Much of Japan sweltered on Tuesday, as temperatures hovered around 35 degrees Celsius. Weather officials are urging people to take precautions against heatstroke, as the hot weather is expected to continue for about a week.
A high pressure system brought clear skies over much of northern and western Japan on Tuesday. The cloudless conditions helped temperatures soar.
Japanese weather officials say they believe the rainy season has ended in Tokyo and other parts of the Kanto-Koshin region. They say the mercury soared above 35 degrees Celsius in many cities to mark the hottest day of the year yet.
A high pressure system hovered over wide areas between northern and western Japan on Monday.
TOKYO — Nissan wasn't consulted on the proposed merger between its alliance partner Renault and Fiat Chrysler, but the Japanese automaker's reluctance to go along may have helped bring about the surprise collapse of the talks. While Nissan Motor Co. had a weaker bargaining position from the start, with its financial performance crumbling after the arrest last year of its star executive Carlos Ghosn, it still had as its crown jewel the technology of electric vehicles and hybrids that Fiat Chrysler wanted. The board of Renault, meeting Thursday, didn't get as far as voting on the proposal, announced last week, which would have created the world's third biggest automaker, trailing only Volkswagen AG of Germany and Japan's Toyota Motor Corp. When the French government, Renault's top shareholder with a 15% stake, asked for more time to convince Nissan, Fiat Chrysler Chairman John Elkann abruptly withdrew the offer. Although analysts say reviving the talks isn't out of the question, they say trust among the players appears to have been broken. "The other companies made the mistake of underestimating Nissan's determination to say, 'No,' " said Katsuya Takuechi, senior analyst at Mitsubishi UFJ Morgan Stanley Securities in Tokyo.
The Note, an electric car with a small gas engine to charge its battery, was Japan's No. 1 selling car, the first time in 50 years that a Nissan beat Toyota and Honda. Renault and Fiat Chrylser highlighted possible synergies that come from sharing parts and research costs as the benefits of the merger. But what Fiat Chrysler lacks and really wanted was what's called in the industry "electrification technology," Takeuchi said. With emissions regulations getting stricter around the world, having such technology is crucial. Yokohama-based Nissan makes the world's best-selling electric car Leaf. Its Note, an electric car equipped with a small gas engine to charge its battery, was Japan's No. 1 selling car for the fiscal year through March, the first time in 50 years that a Nissan model beat Toyota and Honda Motor Co. for that title. Nissan is also a leader in autonomous-driving technology, another area all the automakers are trying to innovate. "Although Nissan had no say, its cautionary stance on the merger ended up being very meaningful," Takeuchi said. Nissan has long resisted pressures from Renault for a full merger, and Japanese media reported that Renault had likely hoped its lobbying power would be boosted, if it had merged with Fiat Chrysler. But the collapse of the talks with Fiat Chrysler might mean Renault would merely focus even more on a merger with Nissan, the Asahi newspaper said Friday. Nissan Chief Executive Hiroto Saikawa told reporters late Thursday that he wanted time to find out what the Fiat Chrylser-Renault merger might mean for Nissan, calling it "moving to the next stage." He reiterated his reservations about a full merger with Renault, stressing Nissan must turn its business around first. Fiat Chrysler cited "political conditions in France" for withdrawing its offer to Renault. The French government said it had placed four conditions on the deal, and getting support from Nissan was the condition that wasn't met. The other conditions were to preserve French jobs and factories, respect the governance balance between Renault and Fiat Chrysler, and ensure participation in an electric battery initiative with Germany. Michelle Krebs, executive analyst at Autotrader in Detroit, acknowledged the proposed giant alliance had been complex. "No one ever expected it to be a cake walk to negotiate or execute," she said. "The only surprise is that it ended so soon."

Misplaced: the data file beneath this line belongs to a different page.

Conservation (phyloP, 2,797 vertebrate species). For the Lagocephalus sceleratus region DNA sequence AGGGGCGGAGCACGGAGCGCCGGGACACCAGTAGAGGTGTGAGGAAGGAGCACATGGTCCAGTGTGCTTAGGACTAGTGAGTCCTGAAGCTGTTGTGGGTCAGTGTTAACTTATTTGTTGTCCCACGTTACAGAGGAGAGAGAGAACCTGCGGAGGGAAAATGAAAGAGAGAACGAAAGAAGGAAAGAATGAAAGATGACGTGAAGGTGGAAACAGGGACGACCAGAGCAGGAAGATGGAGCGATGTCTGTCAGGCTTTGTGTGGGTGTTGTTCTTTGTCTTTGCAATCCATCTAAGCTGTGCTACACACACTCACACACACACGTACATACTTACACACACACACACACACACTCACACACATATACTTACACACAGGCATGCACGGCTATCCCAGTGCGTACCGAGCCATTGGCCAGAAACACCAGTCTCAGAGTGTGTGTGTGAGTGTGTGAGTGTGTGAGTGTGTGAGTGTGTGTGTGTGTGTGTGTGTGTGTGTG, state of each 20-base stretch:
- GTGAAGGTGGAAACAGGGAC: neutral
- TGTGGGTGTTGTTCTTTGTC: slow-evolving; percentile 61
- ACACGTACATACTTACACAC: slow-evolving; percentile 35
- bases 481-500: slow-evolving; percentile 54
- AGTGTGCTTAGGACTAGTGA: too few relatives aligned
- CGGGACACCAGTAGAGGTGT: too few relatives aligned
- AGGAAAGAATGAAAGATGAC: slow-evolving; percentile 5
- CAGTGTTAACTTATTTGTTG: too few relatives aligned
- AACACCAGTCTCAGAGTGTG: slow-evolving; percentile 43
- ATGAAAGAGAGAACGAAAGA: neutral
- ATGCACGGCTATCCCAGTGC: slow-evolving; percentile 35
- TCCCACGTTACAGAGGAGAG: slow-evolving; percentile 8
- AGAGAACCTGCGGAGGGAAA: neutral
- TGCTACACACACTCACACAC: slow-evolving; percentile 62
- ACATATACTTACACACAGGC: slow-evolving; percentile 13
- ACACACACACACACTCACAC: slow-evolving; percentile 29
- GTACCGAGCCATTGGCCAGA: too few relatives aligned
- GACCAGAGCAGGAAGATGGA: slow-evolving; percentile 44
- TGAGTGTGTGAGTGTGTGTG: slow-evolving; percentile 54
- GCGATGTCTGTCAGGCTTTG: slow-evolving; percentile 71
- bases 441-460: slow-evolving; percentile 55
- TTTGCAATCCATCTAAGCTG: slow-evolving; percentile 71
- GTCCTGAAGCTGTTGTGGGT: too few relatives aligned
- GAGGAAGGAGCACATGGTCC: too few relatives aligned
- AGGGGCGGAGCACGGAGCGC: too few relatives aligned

Oddly enough that doesn’t seem to be what Nintendo wants. According to a report from The Wall Street Journal, it seems that Nintendo is apparently asking for developers of its mobile games to try and make it so that gamers won’t need to spend excessive amounts of money on its game.
This was revealed by an agent for CyberAgent, the developer behind the mobile Dragalia Lost title. “Nintendo is not interested in making a large amount of revenue from a single smartphone game. If we managed the game alone, we would have made a lot more.” Nintendo later confirmed this to be true in statement that reads, “We discuss various things, not just limited to payments, to deliver high-quality fun to consumers.”
Japanese swimming superstar Rikako Ikee has revealed on Twitter how she has been coping with her treatment for leukemia.
The 18-year-old revealed her diagnosis last month. On Wednesday, she tweeted that treatment has been much, much tougher than she anticipated, and she has not been able to eat for more than three days. But she added she will not be defeated.